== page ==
Making my way through the last of the dispersing crowd, I went towards the stage. The crew was beginning to take everything down. Scanning the area frantically, a sinking feeling hit my gut as I realized he had probably left.
As though answering my dismayed thoughts, I heard echoes of his voice. Interspersed with deep laughter and other voices, it was trailing from backstage and fading fast. Without thinking, I sprinted towards its direction. Suddenly I heard a loud crash and my view shifted abruptly downwards, followed by a slam as my left shoulder hit the ground.
My world started to spin as a sharp, searing pain at my ankle made its presence felt, and I began to feel nauseous. I heard voices shouting and the sounds of running footsteps but I could not concentrate on them. There were only two things on my mind – the finality of my lost chance and the excruciating feeling in my leg. I pushed myself up painfully and sat holding my spinning head with my right hand, trying to recover from the nausea of the pain.
From the voices swimming around, I heard someone ask me if I was alright. “I’m sorry… I’m fine… really, just let me… let me make a call… I’m…” Before I could continue, someone knelt at my side and then an arm encircled my waist. That same person took my left arm and draped it around his shoulder.
“Can you stand? Let’s try slowly.”
I stiffened and turned. There he was beside me, and there I was, in a most unglamorous state! Embarrassed, I could not bring myself to look at him but simply nodded and bit my lip. Supporting my weight with his arm, he grasped my left hand tightly against his shoulder, then slowly heaved me up on my good foot. I gasped as the pain threatened to intensify and his grip tightened.
“It’s okay, lean on me. Think you can walk a bit?”
“Yeah… I-I think so…”
I turned to look at him. There was a serious look of concern in the way he regarded me. I forced a weak smile and nodded. Someone offered to help; he shook his head but nodded towards my spilled belongings on the floor.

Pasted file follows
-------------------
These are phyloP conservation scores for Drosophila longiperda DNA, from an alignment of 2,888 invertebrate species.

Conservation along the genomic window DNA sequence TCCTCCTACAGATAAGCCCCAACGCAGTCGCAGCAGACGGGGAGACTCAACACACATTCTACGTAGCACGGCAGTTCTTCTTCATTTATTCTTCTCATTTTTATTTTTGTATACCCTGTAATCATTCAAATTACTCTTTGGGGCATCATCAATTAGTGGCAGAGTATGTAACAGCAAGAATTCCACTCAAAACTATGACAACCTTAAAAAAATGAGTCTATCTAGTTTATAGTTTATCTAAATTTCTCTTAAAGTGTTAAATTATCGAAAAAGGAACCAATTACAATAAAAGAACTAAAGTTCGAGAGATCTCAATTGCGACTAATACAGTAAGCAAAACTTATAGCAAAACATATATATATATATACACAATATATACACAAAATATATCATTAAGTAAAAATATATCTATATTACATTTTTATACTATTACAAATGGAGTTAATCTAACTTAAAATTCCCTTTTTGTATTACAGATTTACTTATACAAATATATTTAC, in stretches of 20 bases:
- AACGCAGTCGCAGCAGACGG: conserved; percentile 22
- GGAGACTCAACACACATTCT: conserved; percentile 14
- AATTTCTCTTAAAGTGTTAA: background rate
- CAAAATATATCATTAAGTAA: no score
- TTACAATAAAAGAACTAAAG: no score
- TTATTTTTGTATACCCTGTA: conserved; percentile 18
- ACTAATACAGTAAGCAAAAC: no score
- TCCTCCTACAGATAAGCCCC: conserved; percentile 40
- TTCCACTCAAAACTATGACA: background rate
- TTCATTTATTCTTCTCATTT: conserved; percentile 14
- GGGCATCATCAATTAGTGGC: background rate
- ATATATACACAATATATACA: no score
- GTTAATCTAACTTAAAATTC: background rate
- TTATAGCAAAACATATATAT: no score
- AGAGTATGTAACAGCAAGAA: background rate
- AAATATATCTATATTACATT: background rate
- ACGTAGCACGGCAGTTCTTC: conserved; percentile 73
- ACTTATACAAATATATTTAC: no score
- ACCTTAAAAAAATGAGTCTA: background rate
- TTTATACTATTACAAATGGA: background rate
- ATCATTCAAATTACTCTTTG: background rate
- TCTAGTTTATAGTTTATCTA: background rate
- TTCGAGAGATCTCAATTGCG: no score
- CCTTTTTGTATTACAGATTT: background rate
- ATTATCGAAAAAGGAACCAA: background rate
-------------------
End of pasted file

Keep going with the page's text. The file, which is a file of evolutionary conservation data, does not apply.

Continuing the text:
“We’ll try to get to the dressing room. I’ll go slow. Let me know if it works up.”
It was one of the most arduous journeys I made on foot. Though the dressing room was just a short distance away, every step sent excruciating stabs through my body. Gritting my teeth, I forced myself to go on. In the privacy of the dressing room, he helped me into a chair. Then he knelt down and slowly pulled up the cuff of my jeans leg. His expression changed when he saw the swollen, bruised joint and I braced myself for his next question.
“Doesn’t look good. We’ll have to get you a doctor. What were you doing on the stage anyway?”
“I er… I uh… I heard you guys leaving and um, I needed… I wanted to speak… er… I wanted to speak to you.”
“To me? What about?”
I was stumped. Who was I to assume he wasn’t the person he was portraying on stage in real life? He’d think I was cracked up. “I… er… I wanted an autograph,” I stammered lamely, feeling utterly foolish.
“What would you like me to sign on?”
“I uh… I er… forgot to um, bring it.”
He laughed, a reverberating deep-chest chuckle that made me flush at the silliness of what I had just uttered. Then he stood up and pulled out a slim leather case from his back pocket. Flipping it open, he rummaged through and drew out a slip of paper. He scribbled something on it, then with a hint of a twinkle in his eyes, placed the slip of paper in my hand and said, “It says ‘recover soon and all the best’. And that’s my signature below it.” Just as the exhilaration of getting his autograph kicked in, someone came in to say the ambulance had arrived.
He nodded, then turned to me and said, “The ambulance is here, but I can’t stay. They’re waiting for me outside.” I nodded. “You better go. I’m sorry about this and thanks for the autograph! Real swell, no pun intended!” He smiled at my effort to lighten the situation, then hesitated. Then, he took the slip of paper from my fingers and scribbled something on it again before returning it to me.
“Look, I’m not supposed to do this but I’m partly responsible for your injury. Would you drop me a message about how it goes? As for your hospital b- “
“That’s okay, I’ve got that. I’ll pop you a message about the ankle though.”
He paused, then added, “That number belongs to my manager, but he’ll pass me the message. Not that I don’t trust you but- “
“Yep, no worries. Even I don’t give my number to just anyone I meet, what more an artiste like you.”
He grinned, and again, that twinkle in his eyes.
“Well then, I’m off.”
“Thanks and sorry again. Hope you guys come back soon to perform again.”
“We’ll try. Thank you for your support.”
As the paramedics and their stretchers came in, I watched him give them an acknowledging nod before he left the room, while my senses were still in an amazed stupor over what had just happened.
– End of part two –